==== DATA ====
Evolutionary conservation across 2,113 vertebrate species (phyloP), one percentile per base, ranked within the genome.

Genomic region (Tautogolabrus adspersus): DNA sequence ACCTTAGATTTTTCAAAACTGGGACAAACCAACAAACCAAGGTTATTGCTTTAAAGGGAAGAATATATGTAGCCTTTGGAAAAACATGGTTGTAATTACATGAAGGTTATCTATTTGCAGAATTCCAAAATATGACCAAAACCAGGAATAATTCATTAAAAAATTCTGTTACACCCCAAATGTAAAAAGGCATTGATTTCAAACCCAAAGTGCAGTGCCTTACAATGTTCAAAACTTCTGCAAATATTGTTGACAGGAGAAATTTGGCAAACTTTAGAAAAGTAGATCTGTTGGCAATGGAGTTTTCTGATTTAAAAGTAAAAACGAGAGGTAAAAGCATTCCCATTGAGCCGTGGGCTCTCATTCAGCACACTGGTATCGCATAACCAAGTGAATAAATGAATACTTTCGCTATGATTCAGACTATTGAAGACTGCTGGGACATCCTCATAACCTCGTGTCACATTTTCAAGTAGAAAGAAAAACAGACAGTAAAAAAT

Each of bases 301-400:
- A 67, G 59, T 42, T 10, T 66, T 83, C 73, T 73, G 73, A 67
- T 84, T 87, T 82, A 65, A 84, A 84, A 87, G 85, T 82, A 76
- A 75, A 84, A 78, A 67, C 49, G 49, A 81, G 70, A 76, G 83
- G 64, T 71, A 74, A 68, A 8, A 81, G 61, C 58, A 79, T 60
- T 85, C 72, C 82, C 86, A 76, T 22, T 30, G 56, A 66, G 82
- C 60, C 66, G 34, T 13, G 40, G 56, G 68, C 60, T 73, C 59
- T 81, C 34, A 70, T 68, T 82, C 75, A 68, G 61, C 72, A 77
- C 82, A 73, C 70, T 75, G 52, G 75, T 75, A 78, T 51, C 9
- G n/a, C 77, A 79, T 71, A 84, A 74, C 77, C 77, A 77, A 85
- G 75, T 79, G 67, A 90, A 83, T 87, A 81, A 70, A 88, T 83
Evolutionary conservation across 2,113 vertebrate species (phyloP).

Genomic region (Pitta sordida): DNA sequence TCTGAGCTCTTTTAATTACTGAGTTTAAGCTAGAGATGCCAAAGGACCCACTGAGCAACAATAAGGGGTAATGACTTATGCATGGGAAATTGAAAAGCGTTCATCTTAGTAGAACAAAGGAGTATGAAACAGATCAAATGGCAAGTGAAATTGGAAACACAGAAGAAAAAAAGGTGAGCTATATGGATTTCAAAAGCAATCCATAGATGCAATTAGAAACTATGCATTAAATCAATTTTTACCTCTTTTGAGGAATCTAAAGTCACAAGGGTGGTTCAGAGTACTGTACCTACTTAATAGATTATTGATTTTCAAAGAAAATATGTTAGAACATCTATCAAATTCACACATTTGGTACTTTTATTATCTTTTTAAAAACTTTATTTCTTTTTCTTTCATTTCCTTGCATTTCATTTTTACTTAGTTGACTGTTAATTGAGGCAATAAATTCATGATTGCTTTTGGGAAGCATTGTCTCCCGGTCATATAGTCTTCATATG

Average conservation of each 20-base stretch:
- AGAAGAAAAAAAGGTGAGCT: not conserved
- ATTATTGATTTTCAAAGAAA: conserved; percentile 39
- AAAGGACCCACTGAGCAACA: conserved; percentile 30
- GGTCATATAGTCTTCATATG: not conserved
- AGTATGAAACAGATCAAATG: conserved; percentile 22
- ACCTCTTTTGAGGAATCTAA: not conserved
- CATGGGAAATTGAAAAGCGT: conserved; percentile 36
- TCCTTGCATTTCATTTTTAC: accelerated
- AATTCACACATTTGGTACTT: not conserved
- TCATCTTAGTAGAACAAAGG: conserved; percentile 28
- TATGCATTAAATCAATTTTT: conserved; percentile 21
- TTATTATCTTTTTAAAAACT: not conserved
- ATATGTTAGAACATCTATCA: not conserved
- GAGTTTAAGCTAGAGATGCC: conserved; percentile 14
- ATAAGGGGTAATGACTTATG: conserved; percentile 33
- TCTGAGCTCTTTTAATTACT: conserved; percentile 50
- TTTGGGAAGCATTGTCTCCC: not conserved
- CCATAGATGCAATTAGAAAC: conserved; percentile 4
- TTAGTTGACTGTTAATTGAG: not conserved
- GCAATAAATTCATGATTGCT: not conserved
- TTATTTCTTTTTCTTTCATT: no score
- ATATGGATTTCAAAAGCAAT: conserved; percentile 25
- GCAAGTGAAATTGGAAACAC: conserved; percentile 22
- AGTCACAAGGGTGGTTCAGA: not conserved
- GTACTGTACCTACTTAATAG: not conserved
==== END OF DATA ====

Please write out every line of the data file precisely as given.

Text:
Evolutionary conservation across 2,113 vertebrate species (phyloP), one percentile per base, ranked within the genome.

Genomic region (Tautogolabrus adspersus): DNA sequence ACCTTAGATTTTTCAAAACTGGGACAAACCAACAAACCAAGGTTATTGCTTTAAAGGGAAGAATATATGTAGCCTTTGGAAAAACATGGTTGTAATTACATGAAGGTTATCTATTTGCAGAATTCCAAAATATGACCAAAACCAGGAATAATTCATTAAAAAATTCTGTTACACCCCAAATGTAAAAAGGCATTGATTTCAAACCCAAAGTGCAGTGCCTTACAATGTTCAAAACTTCTGCAAATATTGTTGACAGGAGAAATTTGGCAAACTTTAGAAAAGTAGATCTGTTGGCAATGGAGTTTTCTGATTTAAAAGTAAAAACGAGAGGTAAAAGCATTCCCATTGAGCCGTGGGCTCTCATTCAGCACACTGGTATCGCATAACCAAGTGAATAAATGAATACTTTCGCTATGATTCAGACTATTGAAGACTGCTGGGACATCCTCATAACCTCGTGTCACATTTTCAAGTAGAAAGAAAAACAGACAGTAAAAAAT

Each of bases 301-400:
- A 67, G 59, T 42, T 10, T 66, T 83, C 73, T 73, G 73, A 67
- T 84, T 87, T 82, A 65, A 84, A 84, A 87, G 85, T 82, A 76
- A 75, A 84, A 78, A 67, C 49, G 49, A 81, G 70, A 76, G 83
- G 64, T 71, A 74, A 68, A 8, A 81, G 61, C 58, A 79, T 60
- T 85, C 72, C 82, C 86, A 76, T 22, T 30, G 56, A 66, G 82
- C 60, C 66, G 34, T 13, G 40, G 56, G 68, C 60, T 73, C 59
- T 81, C 34, A 70, T 68, T 82, C 75, A 68, G 61, C 72, A 77
- C 82, A 73, C 70, T 75, G 52, G 75, T 75, A 78, T 51, C 9
- G n/a, C 77, A 79, T 71, A 84, A 74, C 77, C 77, A 77, A 85
- G 75, T 79, G 67, A 90, A 83, T 87, A 81, A 70, A 88, T 83
Evolutionary conservation across 2,113 vertebrate species (phyloP).

Genomic region (Pitta sordida): DNA sequence TCTGAGCTCTTTTAATTACTGAGTTTAAGCTAGAGATGCCAAAGGACCCACTGAGCAACAATAAGGGGTAATGACTTATGCATGGGAAATTGAAAAGCGTTCATCTTAGTAGAACAAAGGAGTATGAAACAGATCAAATGGCAAGTGAAATTGGAAACACAGAAGAAAAAAAGGTGAGCTATATGGATTTCAAAAGCAATCCATAGATGCAATTAGAAACTATGCATTAAATCAATTTTTACCTCTTTTGAGGAATCTAAAGTCACAAGGGTGGTTCAGAGTACTGTACCTACTTAATAGATTATTGATTTTCAAAGAAAATATGTTAGAACATCTATCAAATTCACACATTTGGTACTTTTATTATCTTTTTAAAAACTTTATTTCTTTTTCTTTCATTTCCTTGCATTTCATTTTTACTTAGTTGACTGTTAATTGAGGCAATAAATTCATGATTGCTTTTGGGAAGCATTGTCTCCCGGTCATATAGTCTTCATATG

Average conservation of each 20-base stretch:
- AGAAGAAAAAAAGGTGAGCT: not conserved
- ATTATTGATTTTCAAAGAAA: conserved; percentile 39
- AAAGGACCCACTGAGCAACA: conserved; percentile 30
- GGTCATATAGTCTTCATATG: not conserved
- AGTATGAAACAGATCAAATG: conserved; percentile 22
- ACCTCTTTTGAGGAATCTAA: not conserved
- CATGGGAAATTGAAAAGCGT: conserved; percentile 36
- TCCTTGCATTTCATTTTTAC: accelerated
- AATTCACACATTTGGTACTT: not conserved
- TCATCTTAGTAGAACAAAGG: conserved; percentile 28
- TATGCATTAAATCAATTTTT: conserved; percentile 21
- TTATTATCTTTTTAAAAACT: not conserved
- ATATGTTAGAACATCTATCA: not conserved
- GAGTTTAAGCTAGAGATGCC: conserved; percentile 14
- ATAAGGGGTAATGACTTATG: conserved; percentile 33
- TCTGAGCTCTTTTAATTACT: conserved; percentile 50
- TTTGGGAAGCATTGTCTCCC: not conserved
- CCATAGATGCAATTAGAAAC: conserved; percentile 4
- TTAGTTGACTGTTAATTGAG: not conserved
- GCAATAAATTCATGATTGCT: not conserved
- TTATTTCTTTTTCTTTCATT: no score
- ATATGGATTTCAAAAGCAAT: conserved; percentile 25
- GCAAGTGAAATTGGAAACAC: conserved; percentile 22
- AGTCACAAGGGTGGTTCAGA: not conserved
- GTACTGTACCTACTTAATAG: not conserved